POVERTY throughout the world has cut many bright students’ education dreams, throwing them into the vicious circle of paucity.
Many parents, especially in rural areas have seen all their hopes of having their children lifting them out of their pathetic lives disappearing into thin air as they fail to sponsor their education beyond high school. This has seen governments world over coming up with various intervention measures meant to help such students.
And, Tanzania is not an exception as, through the Higher Education Students’ Loans Board (HESLB), many students from disadvantaged families have had their visions restored as they get the chance to attain higher education.
It is unfortunate that some people who did not deserve the loans also benefited, in the process denying those with genuine needs. As if that was not enough, some beneficiaries of the loans disappeared into thin air soon after graduating, without repaying the loans.
Despite being employed, some beneficiaries deliberately dodge to repay their loans, knowing that it will be difficult for the Loans Board to track them down and demand their dues.
This has seen many other deserving students failing to get the loans because some of the beneficiaries have forgotten how the same loans rescued them from the jaws of poverty.
It is against this background that the HESLB has been busy hunting down loan defaulters to make the fund recurrent so that no bright but poor student will have his or her dream cut short due to lack of funds. And, as of now, the Loans Board has invaded the Parliament with the aim to identify and fish out legislators who benefited from the loans but did not repay it.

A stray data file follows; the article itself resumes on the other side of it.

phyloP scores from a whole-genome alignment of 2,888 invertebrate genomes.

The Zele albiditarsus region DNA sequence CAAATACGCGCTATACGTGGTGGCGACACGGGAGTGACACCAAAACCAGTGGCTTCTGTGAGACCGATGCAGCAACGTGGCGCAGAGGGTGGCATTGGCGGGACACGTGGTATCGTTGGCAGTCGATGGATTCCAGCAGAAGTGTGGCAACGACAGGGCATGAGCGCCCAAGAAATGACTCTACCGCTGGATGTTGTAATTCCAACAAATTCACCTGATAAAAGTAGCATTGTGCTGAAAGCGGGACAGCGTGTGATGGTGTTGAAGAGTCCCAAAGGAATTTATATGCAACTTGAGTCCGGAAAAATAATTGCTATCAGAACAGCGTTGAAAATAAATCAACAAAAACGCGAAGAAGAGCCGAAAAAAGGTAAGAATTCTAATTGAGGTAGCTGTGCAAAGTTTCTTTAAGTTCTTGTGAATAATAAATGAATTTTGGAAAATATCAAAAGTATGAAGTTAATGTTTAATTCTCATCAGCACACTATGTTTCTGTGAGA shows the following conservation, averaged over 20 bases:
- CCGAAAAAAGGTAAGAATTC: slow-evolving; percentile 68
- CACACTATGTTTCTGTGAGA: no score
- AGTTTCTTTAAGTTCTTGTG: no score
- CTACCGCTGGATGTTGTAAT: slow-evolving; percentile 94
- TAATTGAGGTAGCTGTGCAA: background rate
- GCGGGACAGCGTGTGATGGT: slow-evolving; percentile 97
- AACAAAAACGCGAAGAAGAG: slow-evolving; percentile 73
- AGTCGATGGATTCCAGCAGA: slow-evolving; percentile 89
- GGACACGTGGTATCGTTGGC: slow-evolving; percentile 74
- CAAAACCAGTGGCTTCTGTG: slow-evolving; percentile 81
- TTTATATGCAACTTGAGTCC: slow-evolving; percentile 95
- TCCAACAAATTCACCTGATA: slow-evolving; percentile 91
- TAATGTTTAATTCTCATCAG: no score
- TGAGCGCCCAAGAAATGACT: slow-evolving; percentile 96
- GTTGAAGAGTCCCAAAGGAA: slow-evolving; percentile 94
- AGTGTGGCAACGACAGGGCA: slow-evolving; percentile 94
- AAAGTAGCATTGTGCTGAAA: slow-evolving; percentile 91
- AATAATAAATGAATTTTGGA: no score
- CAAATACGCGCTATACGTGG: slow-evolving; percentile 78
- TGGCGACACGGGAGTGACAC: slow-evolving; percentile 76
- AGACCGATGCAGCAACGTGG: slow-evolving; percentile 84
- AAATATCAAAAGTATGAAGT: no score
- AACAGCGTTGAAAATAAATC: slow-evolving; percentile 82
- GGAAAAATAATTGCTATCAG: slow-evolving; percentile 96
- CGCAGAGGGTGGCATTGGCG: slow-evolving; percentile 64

The office of the Clerk of the National Assembly is conducting a verification exercise to find out if there are legislators who benefited from education loans from HESLB from 1994/95 onwards and have not paid back.
Reading out directives to MPS, the Deputy Speaker, Dr Tulia Ackson, said the verification exercise is being carried out because most of the legislators were doing other duties before they were elected in 2015. Legislators should lead by example and repay their loans without being pushed.
Most of the loan defaulters took advantage of the change in handling of loans from the Ministry of Education to HESLB. And most of those who disappeared into thin air are those who benefited between 1994 and 2005. It is high time that all those who are still to repay do the right thing.
They should voluntarily approach HESLB and make plans to repay the loans for the benefit of others. The HESLB should also put in place plans to prosecute those who deliberately hide without servicing their debts.